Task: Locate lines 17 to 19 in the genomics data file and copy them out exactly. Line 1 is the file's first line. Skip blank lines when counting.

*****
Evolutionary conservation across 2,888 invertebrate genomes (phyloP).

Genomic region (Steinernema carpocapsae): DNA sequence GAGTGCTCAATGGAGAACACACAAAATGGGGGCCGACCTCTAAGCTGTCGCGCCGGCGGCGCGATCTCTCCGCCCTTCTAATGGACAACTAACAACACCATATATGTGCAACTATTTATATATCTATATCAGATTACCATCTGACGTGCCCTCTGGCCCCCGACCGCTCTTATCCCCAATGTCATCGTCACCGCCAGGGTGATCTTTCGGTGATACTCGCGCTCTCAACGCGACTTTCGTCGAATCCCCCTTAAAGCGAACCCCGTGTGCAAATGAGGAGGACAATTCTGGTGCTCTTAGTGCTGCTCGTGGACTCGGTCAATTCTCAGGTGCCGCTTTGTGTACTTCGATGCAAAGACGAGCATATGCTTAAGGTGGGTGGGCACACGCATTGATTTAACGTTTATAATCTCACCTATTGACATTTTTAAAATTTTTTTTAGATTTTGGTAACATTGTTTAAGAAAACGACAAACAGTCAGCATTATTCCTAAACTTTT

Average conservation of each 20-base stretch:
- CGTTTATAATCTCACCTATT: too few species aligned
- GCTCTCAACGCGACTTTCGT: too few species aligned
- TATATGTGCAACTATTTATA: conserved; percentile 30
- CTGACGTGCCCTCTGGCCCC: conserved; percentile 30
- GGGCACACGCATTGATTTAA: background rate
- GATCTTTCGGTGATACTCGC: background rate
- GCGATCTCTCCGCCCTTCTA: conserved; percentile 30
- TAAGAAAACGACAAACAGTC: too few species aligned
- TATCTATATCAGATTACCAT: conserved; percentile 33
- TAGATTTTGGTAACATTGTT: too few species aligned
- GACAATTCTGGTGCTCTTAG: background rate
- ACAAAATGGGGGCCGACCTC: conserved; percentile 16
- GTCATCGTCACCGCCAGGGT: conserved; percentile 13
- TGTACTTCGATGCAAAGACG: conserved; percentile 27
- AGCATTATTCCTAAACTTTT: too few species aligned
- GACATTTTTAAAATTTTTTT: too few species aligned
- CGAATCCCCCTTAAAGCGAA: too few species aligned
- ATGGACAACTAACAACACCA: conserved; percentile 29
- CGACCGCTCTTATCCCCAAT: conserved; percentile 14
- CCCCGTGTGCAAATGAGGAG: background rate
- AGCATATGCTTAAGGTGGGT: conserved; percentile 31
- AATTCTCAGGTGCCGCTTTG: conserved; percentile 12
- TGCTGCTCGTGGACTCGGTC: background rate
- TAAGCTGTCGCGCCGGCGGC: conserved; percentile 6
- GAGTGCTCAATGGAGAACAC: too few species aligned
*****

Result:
- TGTACTTCGATGCAAAGACG: conserved; percentile 27
- AGCATTATTCCTAAACTTTT: too few species aligned
- GACATTTTTAAAATTTTTTT: too few species aligned